Remember that you don't choose love. Love chooses you. All you can really do is accept it for all its mystery when it comes into your life. Feel the way it fills you to overflowing, then reach out and give it away. Give it back to the person who brought it alive in you. Give it to the world around you in any way you can.
This is where many lovers go wrong. Having been so long without love, they understand love only as a need. They see their hearts as empty places that will be filled by love, and they begin to look at love as something that flows to them rather than from them.

Remember this and keep it to your heart. Love has its time, its own season, its own reason for coming and going. You cannot bribe it or coerce it, or reason with it. You can only embrace it when it arrives and give it away when it comes to you. Love always has been and always will be a mystery.

Saturday, June 5, 2010

When corruption is the norm

When corruption is the norm then the world is truly in trouble. I am not saying that throughout all of our society that this is so, but in certain areas we are getting close. The latest is the expanding case of government officials offering politicians jobs illegally and after being caught responding, "Well, everyone does it."

The response is not the problem. In fact it is no different than when the child tells his/her parent that, "Everyone is doing it, what's the problem." Of course we all know the typical parent response..."so if Johnny jumps off the Empire State Building, then you should to?!" I view the "everyone does it" excuse at the same level of the rapist who says, "If she didn't want to be raped, then she shouldn't dress that way." In other words the person is trying to take the focus off himself and put it on everyone else. But let's face it, it is an absurd excuse and should be labeled as such.

The problem today is that corruption is becoming so much the norm in politics that people are actually supporting the "everybody does it" excuse. And it is spreading to other areas.

Not very long ago if someone used that type of excuse for illegal or unethical behavior they would be called to task for it. But today, people are actually buying the excuse...which in my mind is quite scary.

Honesty and truth should be our norm. And when people do not abide by it, then we should call them on it. But more and more we don't. And we see more and more of the excuse that "everyone does it." Soon we may see a time when honesty and truth are no longer the standard that we live up to, but the exception.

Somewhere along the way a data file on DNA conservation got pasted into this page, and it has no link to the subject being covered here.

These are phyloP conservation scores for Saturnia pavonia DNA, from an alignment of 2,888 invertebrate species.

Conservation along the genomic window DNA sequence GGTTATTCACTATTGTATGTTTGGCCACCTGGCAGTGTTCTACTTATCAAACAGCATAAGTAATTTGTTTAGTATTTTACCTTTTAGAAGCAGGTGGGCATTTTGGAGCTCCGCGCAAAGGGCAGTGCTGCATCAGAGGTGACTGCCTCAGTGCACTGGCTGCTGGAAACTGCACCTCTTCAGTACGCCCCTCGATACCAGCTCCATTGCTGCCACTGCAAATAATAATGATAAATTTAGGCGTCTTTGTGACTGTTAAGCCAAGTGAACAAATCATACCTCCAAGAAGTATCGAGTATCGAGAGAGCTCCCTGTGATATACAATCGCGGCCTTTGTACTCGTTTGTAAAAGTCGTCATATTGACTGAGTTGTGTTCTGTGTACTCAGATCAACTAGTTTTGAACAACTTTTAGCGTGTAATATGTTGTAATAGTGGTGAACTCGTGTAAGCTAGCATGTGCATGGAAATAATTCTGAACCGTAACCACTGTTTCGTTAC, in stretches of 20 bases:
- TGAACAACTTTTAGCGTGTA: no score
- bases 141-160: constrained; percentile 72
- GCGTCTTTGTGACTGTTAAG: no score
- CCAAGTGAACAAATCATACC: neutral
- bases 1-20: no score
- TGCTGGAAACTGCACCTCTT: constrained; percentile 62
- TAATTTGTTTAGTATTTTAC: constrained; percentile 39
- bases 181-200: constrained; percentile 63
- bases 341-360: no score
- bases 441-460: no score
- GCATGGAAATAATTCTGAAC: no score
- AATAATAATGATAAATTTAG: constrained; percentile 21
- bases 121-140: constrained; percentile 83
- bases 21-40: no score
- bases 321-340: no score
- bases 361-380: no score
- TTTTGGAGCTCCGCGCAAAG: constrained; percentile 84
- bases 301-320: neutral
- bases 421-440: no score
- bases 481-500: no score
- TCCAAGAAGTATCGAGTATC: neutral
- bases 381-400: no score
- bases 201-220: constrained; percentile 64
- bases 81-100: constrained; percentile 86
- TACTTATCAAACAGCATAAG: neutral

In fact I believe that when corruption becomes the norm then honesty will be viewed as a threat to the corrupt. And then the honest must be vilified. And where will we be then?

Sunday, May 2, 2010

I Love These Lyrics!!!

These are perhaps my favorite song lyrics of all time, simply because they are such an accurate statement about our society:

"Where I come from we believe all sorts of things that aren't true. We call it - 'history.'
A man's called a traitor - or liberator
A rich man's a thief - or philanthropist
Is one a crusader - or ruthless invader?
It's all in which label
Is able to persist
There are precious few at ease
With moral ambiguities
So we act as though they don't exist"

Now think about words in light of our political leaders!

Sunday, April 25, 2010

Classical Conditioning

Here is a YouTube video about Pavlov's Classical Conditioning.

Saturday, April 17, 2010

The Rise of Narcissism

Narcissism --an inordinate fascination with oneself; excessive self-love; vanity. Freud would have described it as erotic gratification derived from admiration of one's own physical or mental attributes, being a normal condition at the infantile level of personality development.

Recently it was reported that the level of clinical narcissism among college age students had doubled over the past 15 years to 34 percent! That is an incredibly high percentage but it has been confirmed across the country.

So, what does that mean and how could that happen? Well, in my mind it fits in beautifully with some of my earlier posts about the sense of entitlement that young adults display on a regular basis.

But I think I have an idea about one of the main reasons behind this incredible increase in narcissism...and the answer lies right here, on the web.